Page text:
I recently strapped the GoPro Wide camera to my head for a rafting trip down the Poudre (pronounced poo-
daredur) in Colorado.
My expectations were high for the 5MP sensor, 170-degree lens, and waterproof casing. In short, I was mostly stoked with the results. After the jump, check out my full review…
The image stabilization is particularly solid. The section of the Poudre we rafted boasted Class II and Class III rapids — not treacherous, but not a bath tub by any means. We faced crashes with other boats (see 00:04 and 00:26) and sometimes jarring waters (at 00:12, my wife’s cousin dives back into the boat after we got pitched up against a boulder). But you wouldn’t know it from my 30fps footage, which was more or less smoother than Lando Calrissian on a first date.
The waterproof casing is exactly that. Aside from splashes hitting the lens, the cam gets fully submerged at 00:23 (yes my legs are pale; yes I actually am wearing shorts). It’s worth noting the cool water temp (high 40s, low 50s F) coupled with the air temp (80sF) resulted in some temporarily foggy footage, but everything warmed back up nicely and returned to normal, maybe 5 minutes later. (note: case is rated to 100 ft.)
Affixing the 4.9-ounce camera to the $15 helmet mount and strapping the whole kit and caboodle to my rafting helmet was a breeze.
I used a 2GB card, which was plenty of space for our 45-60-minute trip. Likewise, the 2 AAA’s offered more than enough battery life. However, I didn’t want one solid file of continuous footage to edit. So I spent the trip turning the cam off and on at what felt like key points. Not exactly easy when the camera is strapped to your head, but my wife’s family (we were at a family reunion) were more than willing to say “no, the light’s not on.”
More of an issue with the camera that some people won’t like is the lack of a display for playback. You have to accept you’re flying blind with no way to quickly check what’s in the frame, lighting, etc. A little disconcerting the first time you use the camera. Deciding how much to tilt the camera facing down felt like a crap shoot. And even as we went, I felt I was taking it on faith that it was even recording.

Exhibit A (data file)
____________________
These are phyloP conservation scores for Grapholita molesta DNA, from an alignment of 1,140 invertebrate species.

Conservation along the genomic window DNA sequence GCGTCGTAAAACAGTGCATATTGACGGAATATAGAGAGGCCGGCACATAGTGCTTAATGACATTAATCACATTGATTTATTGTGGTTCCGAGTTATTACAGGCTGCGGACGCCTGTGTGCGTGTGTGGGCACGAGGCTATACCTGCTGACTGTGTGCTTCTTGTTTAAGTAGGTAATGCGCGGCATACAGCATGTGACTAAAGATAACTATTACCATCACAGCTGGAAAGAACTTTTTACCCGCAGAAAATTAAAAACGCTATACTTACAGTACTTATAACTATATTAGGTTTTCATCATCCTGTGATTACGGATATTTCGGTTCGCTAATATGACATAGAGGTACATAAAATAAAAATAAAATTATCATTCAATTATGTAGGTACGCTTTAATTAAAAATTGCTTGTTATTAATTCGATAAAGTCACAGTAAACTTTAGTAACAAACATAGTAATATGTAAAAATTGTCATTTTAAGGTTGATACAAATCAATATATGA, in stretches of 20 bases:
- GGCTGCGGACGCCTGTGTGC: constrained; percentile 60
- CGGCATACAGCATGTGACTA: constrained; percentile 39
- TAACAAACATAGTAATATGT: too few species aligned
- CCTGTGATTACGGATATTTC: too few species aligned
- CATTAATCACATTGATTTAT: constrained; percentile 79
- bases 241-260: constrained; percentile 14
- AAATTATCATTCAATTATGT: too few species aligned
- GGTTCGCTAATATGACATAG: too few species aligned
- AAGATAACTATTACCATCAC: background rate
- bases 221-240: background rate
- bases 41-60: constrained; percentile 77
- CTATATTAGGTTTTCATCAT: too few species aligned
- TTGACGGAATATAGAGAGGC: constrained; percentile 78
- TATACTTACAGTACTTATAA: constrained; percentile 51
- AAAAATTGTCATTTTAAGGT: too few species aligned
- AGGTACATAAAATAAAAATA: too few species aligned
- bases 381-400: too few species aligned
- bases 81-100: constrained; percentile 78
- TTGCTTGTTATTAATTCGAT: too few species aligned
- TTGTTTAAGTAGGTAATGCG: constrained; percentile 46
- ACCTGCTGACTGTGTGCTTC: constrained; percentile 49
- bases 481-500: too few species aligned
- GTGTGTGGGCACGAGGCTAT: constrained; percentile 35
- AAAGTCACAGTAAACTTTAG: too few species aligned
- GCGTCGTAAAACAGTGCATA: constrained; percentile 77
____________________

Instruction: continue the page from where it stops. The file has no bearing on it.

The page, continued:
The lack of a display wasn’t a huge deal, I found, after the fact. The wide lens is the key. When people are close up, you do get a little bit of a fisheye effect, but for stuff happening in the distance or, say, 2-5 feet from you, that lens is quite forgiving. As soon as I downloaded the footage to my laptop that evening, all of my in-laws gathered around and marveled at what we’d captured — especially the family members who weren’t on the river with us.
The sound was mostly faint. So much so, I’m not even sure why there is a mic on this camera, to be honest.
In terms of lighting, I shot in some shade, mostly-sunny to overly-sunny conditions. Direct sun did cause a familiar “black spot miracle” (at 00:12). Not a problem and to be expected, but worth pointing out, especially if any of you are convinced it’s a UFO or Jesus.
Overall, the camera was easy and fun to use. To my surprise, the notion of a helmet cam also caused a bit of a stir on the trip. None of the raft guides had seen the GoPro, so they had tons of questions. And more than one of the other rafters seemed jealous of our boat.
If you want to kick up your vacation and/or outdoor activities a notch, I highly recommend this camera. The base price is very reasonable, and they’ve got a range of different mounts, suction cups, arm bands, etc. I didn’t experiment with the camera’s still-pic mode, which captures single frames every 2- or 5- seconds, but I could definitely see that being a fun way to mix things up.
Lastly, if you’re ever in Boulder, Estes Park or Fort Collins, Colorado, I recommend the rafting company we used, Rapid Transit Rafting. Note: We paid full price for all of our tickets — I’m just saying they were fun, safe, etc.